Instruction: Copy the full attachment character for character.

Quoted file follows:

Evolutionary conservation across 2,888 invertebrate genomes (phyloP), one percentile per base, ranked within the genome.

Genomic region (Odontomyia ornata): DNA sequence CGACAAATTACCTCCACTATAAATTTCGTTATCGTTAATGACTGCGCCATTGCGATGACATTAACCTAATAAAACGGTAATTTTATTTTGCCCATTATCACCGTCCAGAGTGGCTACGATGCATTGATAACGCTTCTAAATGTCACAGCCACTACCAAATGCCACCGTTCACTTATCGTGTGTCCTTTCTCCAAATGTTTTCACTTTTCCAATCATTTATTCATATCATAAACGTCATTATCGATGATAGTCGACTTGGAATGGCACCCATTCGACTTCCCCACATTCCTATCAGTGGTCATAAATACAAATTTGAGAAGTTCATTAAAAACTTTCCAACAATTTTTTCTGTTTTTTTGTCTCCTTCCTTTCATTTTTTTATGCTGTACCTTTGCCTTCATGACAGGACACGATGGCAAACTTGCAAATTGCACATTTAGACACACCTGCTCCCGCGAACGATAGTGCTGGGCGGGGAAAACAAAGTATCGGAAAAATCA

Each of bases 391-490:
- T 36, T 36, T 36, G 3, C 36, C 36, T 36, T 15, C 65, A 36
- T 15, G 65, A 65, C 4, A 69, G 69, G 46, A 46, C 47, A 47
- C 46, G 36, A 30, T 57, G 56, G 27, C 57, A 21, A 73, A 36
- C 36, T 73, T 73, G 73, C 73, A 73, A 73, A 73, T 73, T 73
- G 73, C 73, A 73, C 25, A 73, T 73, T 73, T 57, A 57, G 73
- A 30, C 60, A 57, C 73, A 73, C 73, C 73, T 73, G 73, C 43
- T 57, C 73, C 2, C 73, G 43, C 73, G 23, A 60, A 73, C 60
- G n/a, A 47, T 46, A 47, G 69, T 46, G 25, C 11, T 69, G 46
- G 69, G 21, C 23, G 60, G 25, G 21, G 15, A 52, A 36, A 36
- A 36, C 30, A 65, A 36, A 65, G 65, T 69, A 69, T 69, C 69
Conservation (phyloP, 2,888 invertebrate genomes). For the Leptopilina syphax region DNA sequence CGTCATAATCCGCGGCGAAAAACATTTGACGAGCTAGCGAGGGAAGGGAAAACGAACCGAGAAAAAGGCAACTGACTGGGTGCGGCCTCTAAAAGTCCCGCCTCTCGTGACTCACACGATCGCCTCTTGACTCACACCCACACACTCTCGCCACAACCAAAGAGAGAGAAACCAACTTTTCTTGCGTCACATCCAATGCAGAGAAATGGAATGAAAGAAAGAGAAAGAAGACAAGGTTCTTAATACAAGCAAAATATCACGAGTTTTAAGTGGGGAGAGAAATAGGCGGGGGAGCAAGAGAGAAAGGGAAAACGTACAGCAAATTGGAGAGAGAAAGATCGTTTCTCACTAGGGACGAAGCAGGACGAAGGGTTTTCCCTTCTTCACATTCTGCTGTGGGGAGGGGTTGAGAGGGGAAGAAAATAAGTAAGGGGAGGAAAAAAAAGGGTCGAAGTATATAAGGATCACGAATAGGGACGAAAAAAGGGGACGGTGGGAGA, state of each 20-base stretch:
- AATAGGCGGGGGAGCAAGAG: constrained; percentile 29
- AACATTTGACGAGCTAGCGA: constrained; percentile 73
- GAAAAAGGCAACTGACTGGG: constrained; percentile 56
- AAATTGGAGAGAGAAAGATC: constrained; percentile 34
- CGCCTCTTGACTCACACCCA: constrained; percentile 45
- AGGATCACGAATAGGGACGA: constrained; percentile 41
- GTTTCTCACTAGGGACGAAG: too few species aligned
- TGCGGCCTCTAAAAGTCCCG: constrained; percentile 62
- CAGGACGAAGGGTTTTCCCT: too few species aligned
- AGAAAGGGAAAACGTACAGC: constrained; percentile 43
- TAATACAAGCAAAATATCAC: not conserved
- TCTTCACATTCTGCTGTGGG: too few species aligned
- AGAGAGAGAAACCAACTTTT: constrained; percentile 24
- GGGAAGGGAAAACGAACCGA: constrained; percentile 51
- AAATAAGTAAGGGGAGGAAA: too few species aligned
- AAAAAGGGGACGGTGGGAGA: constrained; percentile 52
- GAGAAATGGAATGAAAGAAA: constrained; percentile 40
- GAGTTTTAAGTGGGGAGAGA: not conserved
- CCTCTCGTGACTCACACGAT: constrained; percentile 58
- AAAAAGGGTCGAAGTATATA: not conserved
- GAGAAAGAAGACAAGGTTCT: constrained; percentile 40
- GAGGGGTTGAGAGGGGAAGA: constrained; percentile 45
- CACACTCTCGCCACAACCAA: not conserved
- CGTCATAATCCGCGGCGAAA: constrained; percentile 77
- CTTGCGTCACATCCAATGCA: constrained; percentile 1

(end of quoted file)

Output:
Evolutionary conservation across 2,888 invertebrate genomes (phyloP), one percentile per base, ranked within the genome.

Genomic region (Odontomyia ornata): DNA sequence CGACAAATTACCTCCACTATAAATTTCGTTATCGTTAATGACTGCGCCATTGCGATGACATTAACCTAATAAAACGGTAATTTTATTTTGCCCATTATCACCGTCCAGAGTGGCTACGATGCATTGATAACGCTTCTAAATGTCACAGCCACTACCAAATGCCACCGTTCACTTATCGTGTGTCCTTTCTCCAAATGTTTTCACTTTTCCAATCATTTATTCATATCATAAACGTCATTATCGATGATAGTCGACTTGGAATGGCACCCATTCGACTTCCCCACATTCCTATCAGTGGTCATAAATACAAATTTGAGAAGTTCATTAAAAACTTTCCAACAATTTTTTCTGTTTTTTTGTCTCCTTCCTTTCATTTTTTTATGCTGTACCTTTGCCTTCATGACAGGACACGATGGCAAACTTGCAAATTGCACATTTAGACACACCTGCTCCCGCGAACGATAGTGCTGGGCGGGGAAAACAAAGTATCGGAAAAATCA

Each of bases 391-490:
- T 36, T 36, T 36, G 3, C 36, C 36, T 36, T 15, C 65, A 36
- T 15, G 65, A 65, C 4, A 69, G 69, G 46, A 46, C 47, A 47
- C 46, G 36, A 30, T 57, G 56, G 27, C 57, A 21, A 73, A 36
- C 36, T 73, T 73, G 73, C 73, A 73, A 73, A 73, T 73, T 73
- G 73, C 73, A 73, C 25, A 73, T 73, T 73, T 57, A 57, G 73
- A 30, C 60, A 57, C 73, A 73, C 73, C 73, T 73, G 73, C 43
- T 57, C 73, C 2, C 73, G 43, C 73, G 23, A 60, A 73, C 60
- G n/a, A 47, T 46, A 47, G 69, T 46, G 25, C 11, T 69, G 46
- G 69, G 21, C 23, G 60, G 25, G 21, G 15, A 52, A 36, A 36
- A 36, C 30, A 65, A 36, A 65, G 65, T 69, A 69, T 69, C 69
Conservation (phyloP, 2,888 invertebrate genomes). For the Leptopilina syphax region DNA sequence CGTCATAATCCGCGGCGAAAAACATTTGACGAGCTAGCGAGGGAAGGGAAAACGAACCGAGAAAAAGGCAACTGACTGGGTGCGGCCTCTAAAAGTCCCGCCTCTCGTGACTCACACGATCGCCTCTTGACTCACACCCACACACTCTCGCCACAACCAAAGAGAGAGAAACCAACTTTTCTTGCGTCACATCCAATGCAGAGAAATGGAATGAAAGAAAGAGAAAGAAGACAAGGTTCTTAATACAAGCAAAATATCACGAGTTTTAAGTGGGGAGAGAAATAGGCGGGGGAGCAAGAGAGAAAGGGAAAACGTACAGCAAATTGGAGAGAGAAAGATCGTTTCTCACTAGGGACGAAGCAGGACGAAGGGTTTTCCCTTCTTCACATTCTGCTGTGGGGAGGGGTTGAGAGGGGAAGAAAATAAGTAAGGGGAGGAAAAAAAAGGGTCGAAGTATATAAGGATCACGAATAGGGACGAAAAAAGGGGACGGTGGGAGA, state of each 20-base stretch:
- AATAGGCGGGGGAGCAAGAG: constrained; percentile 29
- AACATTTGACGAGCTAGCGA: constrained; percentile 73
- GAAAAAGGCAACTGACTGGG: constrained; percentile 56
- AAATTGGAGAGAGAAAGATC: constrained; percentile 34
- CGCCTCTTGACTCACACCCA: constrained; percentile 45
- AGGATCACGAATAGGGACGA: constrained; percentile 41
- GTTTCTCACTAGGGACGAAG: too few species aligned
- TGCGGCCTCTAAAAGTCCCG: constrained; percentile 62
- CAGGACGAAGGGTTTTCCCT: too few species aligned
- AGAAAGGGAAAACGTACAGC: constrained; percentile 43
- TAATACAAGCAAAATATCAC: not conserved
- TCTTCACATTCTGCTGTGGG: too few species aligned
- AGAGAGAGAAACCAACTTTT: constrained; percentile 24
- GGGAAGGGAAAACGAACCGA: constrained; percentile 51
- AAATAAGTAAGGGGAGGAAA: too few species aligned
- AAAAAGGGGACGGTGGGAGA: constrained; percentile 52
- GAGAAATGGAATGAAAGAAA: constrained; percentile 40
- GAGTTTTAAGTGGGGAGAGA: not conserved
- CCTCTCGTGACTCACACGAT: constrained; percentile 58
- AAAAAGGGTCGAAGTATATA: not conserved
- GAGAAAGAAGACAAGGTTCT: constrained; percentile 40
- GAGGGGTTGAGAGGGGAAGA: constrained; percentile 45
- CACACTCTCGCCACAACCAA: not conserved
- CGTCATAATCCGCGGCGAAA: constrained; percentile 77
- CTTGCGTCACATCCAATGCA: constrained; percentile 1